Republican Lawmaker Says Black People Can’t Handle Marijuana Due To Character, Genetics
A Kansas state Republican lawmaker supported the racist and discredited policies of the Jim Crow era when he told a crowd gathered at a legislative coffee session that African Americans are genetically predisposed to handle marijuana worse than other races.
Kansas is one of the few remaining states that haven’t legalized some form of medical marijuana, including low-THC marijuana derivatives that can’t get a user high, CBS reported. But interest is not subsiding.
At the public legislative coffee on Saturday, Zach Worf, president of the Finney County Democrats, argued that legalizing marijuana could be a financial boon to cash-strapped Kansas.
State Rep. Steve Alford (R) responded by telling the all-white crowd of about 60 people that marijuana was criminalized during the prohibition era of the 1930s, mainly because of black marijuana use, Garden City Telegram reported.
“What was the reason why they did that?” Alford said. “One of the reasons why, I hate to say it, was that the African Americans, they were basically users and they basically responded the worst off to those drugs just because of their character makeup, their genetics and that. And so basically what we’re trying to do is we’re trying to do a complete reverse with people not remembering what has happened in the past.”
No one addressed Alford’s comments during the legislative coffee event — something that got a lot of attention on Twitter.
I was thinking that even walking out wouldn't be objection enough. Flipping the table is exactly the response I was trying to think of! pic.twitter.com/guMKaOb4us
— Emct (@eileenmct14) January 8, 2018
“Very fine people.”
— Queen Nzinga✊🏾 (@sylvinuunyango) January 9, 2018
How could anyone sit still and not react when someone says such a thing? Like nothing just happened?
— CDC (@CyndiCaldwell) January 8, 2018
tell me again how republicans aren’t racist
— Kevin Trezise (@ArkCowboy) January 8, 2018
Those that aren’t seem terribly comfortable being affiliated with those that are. No one spoke up in this video. It’s a recurring scenario.
— R.N. Bennett (@relle1982) January 8, 2018
Vote him out! Vote him out! #BlueTsunami
— Deb Rodriguez (@DRod_AngryDeb) January 8, 2018
VOTE THEM OUT!
— William Nathans (@ogbill1) January 8, 2018
And Moonshine gets white folks all looney.
— Rude Dog (@rrjr724) January 8, 2018
After the Q&A session had ended, Worf said Alford’s comment was “the most racist thing (he) ever heard,” according to the Garden City Telegram.
Darrell Pope, the president of the NAACP’s chapter in Hutchinson, said Alford “is an idiot and that shows how oblivious Kansans are to selecting representatives to put someone like that in there to represent them.”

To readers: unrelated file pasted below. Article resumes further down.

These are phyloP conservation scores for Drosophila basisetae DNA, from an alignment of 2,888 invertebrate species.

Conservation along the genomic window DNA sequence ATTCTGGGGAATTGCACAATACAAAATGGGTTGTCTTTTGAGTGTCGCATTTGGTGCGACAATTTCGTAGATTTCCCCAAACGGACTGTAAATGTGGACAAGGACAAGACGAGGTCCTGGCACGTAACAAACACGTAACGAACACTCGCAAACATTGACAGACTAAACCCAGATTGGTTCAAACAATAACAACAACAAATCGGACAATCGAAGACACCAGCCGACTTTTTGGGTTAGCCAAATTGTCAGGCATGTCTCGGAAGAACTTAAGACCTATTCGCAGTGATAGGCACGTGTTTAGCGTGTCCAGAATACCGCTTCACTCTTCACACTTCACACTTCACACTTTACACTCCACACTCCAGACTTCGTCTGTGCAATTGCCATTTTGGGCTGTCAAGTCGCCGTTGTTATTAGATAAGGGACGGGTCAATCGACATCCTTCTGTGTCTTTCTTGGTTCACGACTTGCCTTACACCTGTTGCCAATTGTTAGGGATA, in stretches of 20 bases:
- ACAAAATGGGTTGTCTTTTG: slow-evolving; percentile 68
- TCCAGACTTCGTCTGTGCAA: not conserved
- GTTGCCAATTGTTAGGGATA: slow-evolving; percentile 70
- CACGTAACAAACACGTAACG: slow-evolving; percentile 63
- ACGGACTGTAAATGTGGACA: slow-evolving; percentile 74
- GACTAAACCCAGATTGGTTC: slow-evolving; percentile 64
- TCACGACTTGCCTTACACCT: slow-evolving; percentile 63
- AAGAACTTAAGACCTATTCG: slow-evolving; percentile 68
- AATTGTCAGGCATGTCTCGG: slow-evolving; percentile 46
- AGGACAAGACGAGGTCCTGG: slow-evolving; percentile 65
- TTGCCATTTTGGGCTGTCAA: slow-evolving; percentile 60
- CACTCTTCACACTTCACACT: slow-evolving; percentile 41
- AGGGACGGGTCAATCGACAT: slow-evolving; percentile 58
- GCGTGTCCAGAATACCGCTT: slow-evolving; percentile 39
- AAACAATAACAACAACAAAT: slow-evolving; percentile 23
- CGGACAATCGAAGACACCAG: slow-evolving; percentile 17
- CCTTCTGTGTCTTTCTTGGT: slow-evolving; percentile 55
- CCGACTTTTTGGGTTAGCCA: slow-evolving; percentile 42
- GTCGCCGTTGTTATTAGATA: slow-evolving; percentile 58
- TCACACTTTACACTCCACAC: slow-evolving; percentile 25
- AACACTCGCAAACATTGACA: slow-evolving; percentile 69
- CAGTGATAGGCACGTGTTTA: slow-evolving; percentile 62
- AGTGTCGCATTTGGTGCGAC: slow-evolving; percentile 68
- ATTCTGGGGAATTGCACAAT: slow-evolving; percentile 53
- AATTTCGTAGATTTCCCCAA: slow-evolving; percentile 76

Rep. Valdenia Winn, a black Democrat from Kansas City, Kansas, said Alford should apologize to people of color in his district. His remarks are bizarre, she said.
Alford, 75, issued a written apology Monday for his remarks after lawmakers and state officials condemned his remarks.
“I apologize, I regret my comments and I sincerely apologize to anyone whom I have hurt,” Alford said in a statement, clarifying that what he was referring to was the “damaging effects on the African American community.”
The Republican-controlled House’s top GOP leaders, Speaker Ron Ryckman Jr. and Majority Leader Don Hineman said they were “completely taken aback” and disappointed by Alford’s remarks, according to CBS:
Alford was first elected to the House in 2010 and is chairman of its Children and Seniors Committee as well as a legislative task force on child welfare issues. As speaker, Ryckman has the power to strip members of committee chairmanships. If another lawmaker files a formal complaint over Alford’s remarks, Ryckman would be required under the House’s rules to appoint a special investigating committee that would make recommendations on whether the chamber should take formal action, such as a censure. It wasn’t clear Monday whether any other lawmaker would push for such a review. Ryckman said GOP leaders would consult with other lawmakers and their staff on how to respond.”
Alford’s Jim Crow-like comments refer to a period in U.S. history when Harry Anslinger, the founding commissioner of the Federal Bureau of Narcotics (FBN), got famous for being racist and for fighting against marijuana. Under Anslinger’s leadership, the FBN helped pass the Marijuana Tax Act of 1937, regulating cannabis and taxing it to the detriment of the then-booming hemp industry.
From 1930 to 1937, Anslinger campaigned for prohibition of the cannabis plant. He said marijuana caused crime and violence. These are some quotes attributed to Anslinger:
- “Reefer makes darkies think they’re as good as white men.”
- He said marijuana prohibition was founded on the prevention of “its effect on the degenerate races.”
- He said at the time, “There are 100,000 total marijuana smokers in the U.S., and most are Negroes, Hispanics, Filipinos and entertainers. Their Satanic music, jazz and swing result from marijuana use. This marijuana causes white women to seek sexual relations with Negroes, entertainers and any others.”
Alford told The Associated Press he is not a racist. “I got called a racist, which I’m really not, and it’s just the way people … the interpretation of people. To me, I’m trying to look at what’s really the best for Kansas.”
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